"Detectives are seeking to identify and interview the two subject (s) depicted in the pictures above, walking on New St. near IL, between 1:30 a.m.to 1:45 a.m.in order to determine whether they may have any involvement in the reported incident, or if they may have witnessed the incident".
The actor needed medical attention after two men beat him up, poured an unknown chemical substance over him and even put a noose around his neck while shouting racial and homophobic slurs at him. But he said they still need to collect and view more.
"We haven't seen anybody, at this point, matching the description he gave". "There are still a lot more cameras that we have to look at".
In the search for answers as to who these attackers were, police began looking for surveillance videos. Like his character, Smollett identifies as gay. Police say he now has a rope around his neck and is 'wearing it like a neck tie.' About a minute (maybe less) has passed since he was seen on video.
Guglielmi said Smollett and his manager told detectives they were talking on the phone at the time of the attack, but that the 36-year-old actor declined to turn over his phone records to the detectives, who routinely ask for such information during criminal investigations.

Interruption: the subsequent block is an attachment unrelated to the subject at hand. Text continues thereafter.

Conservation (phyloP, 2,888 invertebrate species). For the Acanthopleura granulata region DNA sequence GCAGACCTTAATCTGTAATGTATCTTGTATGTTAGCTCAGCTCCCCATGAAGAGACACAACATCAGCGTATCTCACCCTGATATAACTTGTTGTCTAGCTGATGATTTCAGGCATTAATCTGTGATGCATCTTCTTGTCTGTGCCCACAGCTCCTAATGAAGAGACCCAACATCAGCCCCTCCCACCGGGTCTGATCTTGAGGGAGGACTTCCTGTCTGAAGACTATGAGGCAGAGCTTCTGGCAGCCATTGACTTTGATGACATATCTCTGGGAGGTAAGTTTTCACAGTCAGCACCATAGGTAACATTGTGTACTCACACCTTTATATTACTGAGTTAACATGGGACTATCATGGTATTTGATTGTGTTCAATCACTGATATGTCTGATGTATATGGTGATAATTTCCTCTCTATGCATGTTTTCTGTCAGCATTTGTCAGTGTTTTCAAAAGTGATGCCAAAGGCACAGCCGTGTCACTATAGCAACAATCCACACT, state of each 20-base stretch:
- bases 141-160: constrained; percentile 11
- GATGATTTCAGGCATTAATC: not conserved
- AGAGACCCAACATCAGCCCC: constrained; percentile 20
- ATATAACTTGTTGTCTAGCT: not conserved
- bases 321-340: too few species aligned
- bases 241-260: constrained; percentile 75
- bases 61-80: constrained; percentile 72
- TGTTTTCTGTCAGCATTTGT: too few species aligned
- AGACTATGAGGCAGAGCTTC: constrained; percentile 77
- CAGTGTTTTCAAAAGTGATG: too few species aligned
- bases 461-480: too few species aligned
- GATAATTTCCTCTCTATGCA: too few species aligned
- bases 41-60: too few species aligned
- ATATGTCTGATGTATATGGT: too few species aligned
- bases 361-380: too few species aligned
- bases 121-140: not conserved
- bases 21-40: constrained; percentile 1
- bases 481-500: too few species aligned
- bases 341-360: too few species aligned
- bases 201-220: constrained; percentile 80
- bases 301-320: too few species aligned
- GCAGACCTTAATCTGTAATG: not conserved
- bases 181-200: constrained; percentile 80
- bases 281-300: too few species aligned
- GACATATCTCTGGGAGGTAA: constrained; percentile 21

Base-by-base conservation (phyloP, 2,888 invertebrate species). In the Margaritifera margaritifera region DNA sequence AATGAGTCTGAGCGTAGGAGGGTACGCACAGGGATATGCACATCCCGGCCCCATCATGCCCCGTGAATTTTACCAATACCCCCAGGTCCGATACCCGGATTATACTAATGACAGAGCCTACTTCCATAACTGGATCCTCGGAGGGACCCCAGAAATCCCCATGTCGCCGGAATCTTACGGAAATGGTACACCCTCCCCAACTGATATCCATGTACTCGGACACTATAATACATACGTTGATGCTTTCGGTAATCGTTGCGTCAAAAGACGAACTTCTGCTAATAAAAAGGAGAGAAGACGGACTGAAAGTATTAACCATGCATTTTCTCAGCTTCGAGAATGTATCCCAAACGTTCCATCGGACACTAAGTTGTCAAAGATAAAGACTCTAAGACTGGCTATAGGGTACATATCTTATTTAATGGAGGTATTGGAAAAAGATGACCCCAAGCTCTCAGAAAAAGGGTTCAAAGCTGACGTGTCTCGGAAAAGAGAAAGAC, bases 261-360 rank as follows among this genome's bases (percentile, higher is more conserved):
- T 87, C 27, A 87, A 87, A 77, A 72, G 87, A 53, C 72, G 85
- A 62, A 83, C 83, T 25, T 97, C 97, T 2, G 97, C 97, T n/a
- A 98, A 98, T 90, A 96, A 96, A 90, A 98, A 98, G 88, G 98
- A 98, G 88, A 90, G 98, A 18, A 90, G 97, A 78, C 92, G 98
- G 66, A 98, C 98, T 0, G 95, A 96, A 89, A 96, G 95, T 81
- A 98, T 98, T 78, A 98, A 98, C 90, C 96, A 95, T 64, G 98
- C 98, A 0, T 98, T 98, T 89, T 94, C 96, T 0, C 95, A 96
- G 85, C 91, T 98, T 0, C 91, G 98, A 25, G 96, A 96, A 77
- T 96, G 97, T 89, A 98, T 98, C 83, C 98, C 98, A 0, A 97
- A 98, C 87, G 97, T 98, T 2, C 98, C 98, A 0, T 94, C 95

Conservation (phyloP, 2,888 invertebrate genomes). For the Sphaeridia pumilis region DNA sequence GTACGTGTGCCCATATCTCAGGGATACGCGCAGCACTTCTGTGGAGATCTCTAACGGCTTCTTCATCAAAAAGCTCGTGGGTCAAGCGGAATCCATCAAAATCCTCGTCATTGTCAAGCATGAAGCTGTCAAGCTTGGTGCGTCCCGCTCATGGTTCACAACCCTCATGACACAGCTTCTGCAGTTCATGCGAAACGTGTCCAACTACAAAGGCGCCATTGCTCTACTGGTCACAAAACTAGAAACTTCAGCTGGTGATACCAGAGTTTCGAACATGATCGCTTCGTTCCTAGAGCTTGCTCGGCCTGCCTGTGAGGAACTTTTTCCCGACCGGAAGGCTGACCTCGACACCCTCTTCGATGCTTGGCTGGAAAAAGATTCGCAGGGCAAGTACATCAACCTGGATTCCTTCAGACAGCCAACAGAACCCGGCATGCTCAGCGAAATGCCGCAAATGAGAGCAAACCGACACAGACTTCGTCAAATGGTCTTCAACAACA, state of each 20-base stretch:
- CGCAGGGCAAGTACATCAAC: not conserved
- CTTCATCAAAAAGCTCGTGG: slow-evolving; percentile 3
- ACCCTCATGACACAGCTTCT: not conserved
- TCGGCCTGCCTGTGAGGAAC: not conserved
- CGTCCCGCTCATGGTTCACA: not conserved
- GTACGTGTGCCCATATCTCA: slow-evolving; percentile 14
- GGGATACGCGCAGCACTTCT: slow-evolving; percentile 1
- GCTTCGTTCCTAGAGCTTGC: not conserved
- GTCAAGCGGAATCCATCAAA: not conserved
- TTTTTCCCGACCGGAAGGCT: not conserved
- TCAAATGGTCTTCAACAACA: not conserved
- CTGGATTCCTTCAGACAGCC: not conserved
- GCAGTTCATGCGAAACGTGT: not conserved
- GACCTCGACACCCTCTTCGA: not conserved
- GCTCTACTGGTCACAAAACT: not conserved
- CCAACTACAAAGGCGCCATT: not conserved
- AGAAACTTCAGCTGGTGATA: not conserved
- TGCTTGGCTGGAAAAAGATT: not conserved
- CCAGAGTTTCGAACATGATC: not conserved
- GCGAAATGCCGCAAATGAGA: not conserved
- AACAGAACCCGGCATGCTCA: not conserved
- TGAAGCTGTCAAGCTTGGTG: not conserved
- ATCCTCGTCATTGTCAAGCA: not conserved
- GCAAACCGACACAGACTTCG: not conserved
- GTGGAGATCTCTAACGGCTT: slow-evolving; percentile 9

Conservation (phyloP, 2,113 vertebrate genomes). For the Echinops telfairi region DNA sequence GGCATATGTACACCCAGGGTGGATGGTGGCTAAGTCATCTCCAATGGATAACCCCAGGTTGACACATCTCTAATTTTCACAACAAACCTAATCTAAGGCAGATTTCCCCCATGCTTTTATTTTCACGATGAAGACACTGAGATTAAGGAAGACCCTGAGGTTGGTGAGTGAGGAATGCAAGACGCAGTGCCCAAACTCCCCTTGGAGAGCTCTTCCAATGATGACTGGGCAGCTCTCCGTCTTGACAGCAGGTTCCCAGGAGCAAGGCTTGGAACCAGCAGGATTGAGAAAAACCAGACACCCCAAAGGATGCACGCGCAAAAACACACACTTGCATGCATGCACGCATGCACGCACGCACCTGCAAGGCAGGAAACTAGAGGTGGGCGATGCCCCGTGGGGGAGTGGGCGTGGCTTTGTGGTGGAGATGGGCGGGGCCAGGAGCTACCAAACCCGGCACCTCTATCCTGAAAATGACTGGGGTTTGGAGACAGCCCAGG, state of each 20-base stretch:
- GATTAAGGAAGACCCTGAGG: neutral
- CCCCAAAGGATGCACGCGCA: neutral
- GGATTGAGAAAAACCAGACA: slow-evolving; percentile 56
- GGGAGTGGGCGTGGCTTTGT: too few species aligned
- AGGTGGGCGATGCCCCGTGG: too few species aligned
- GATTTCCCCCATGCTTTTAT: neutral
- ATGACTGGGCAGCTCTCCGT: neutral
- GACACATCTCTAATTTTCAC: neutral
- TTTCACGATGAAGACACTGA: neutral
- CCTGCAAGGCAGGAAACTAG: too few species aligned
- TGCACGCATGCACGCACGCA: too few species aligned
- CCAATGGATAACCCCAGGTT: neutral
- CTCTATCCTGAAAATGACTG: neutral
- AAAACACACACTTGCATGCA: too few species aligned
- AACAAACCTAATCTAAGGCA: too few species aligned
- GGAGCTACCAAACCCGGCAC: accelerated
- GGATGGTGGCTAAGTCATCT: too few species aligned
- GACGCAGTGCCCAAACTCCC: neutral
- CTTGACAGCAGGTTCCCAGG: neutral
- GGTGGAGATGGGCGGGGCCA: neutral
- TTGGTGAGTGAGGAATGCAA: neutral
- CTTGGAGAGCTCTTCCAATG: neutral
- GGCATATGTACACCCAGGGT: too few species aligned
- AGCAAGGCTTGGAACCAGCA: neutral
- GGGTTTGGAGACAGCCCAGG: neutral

Smollett told police that two masked men jumped him on his walk home at around 2 a.m. CT on Tuesday.
Smollett's parents, Janet and Joel Sr., met in the San Francisco Bay area as they worked on civil rights causes.
Police are looking to speak to two persons of interest who appeared in a surveillance image released by cops on Wednesday evening.
The FBI is investigating that alleged letter, Guglielmi told PEOPLE.
Actor Jussie Smollett attends The Trevor Project's 2018 TrevorLIVE gala at The Beverly Hilton, in Los Angeles, on December 02, 2018.
Jussie Smollett in 2016.
His manager Brandon Z. Moore told Variety that he heard the men making a reference to "MAGA country", a phrase referring to Trump's slogan Make America Great Again. "While video does not capture an encounter, detectives are taking this development seriously & wish to question individuals as more cameras are being reviewed", Chicago Police tweeted late yesterday.
Police say the cameras have helped them make thousands of arrests. "If someone drove into this area, we will find them".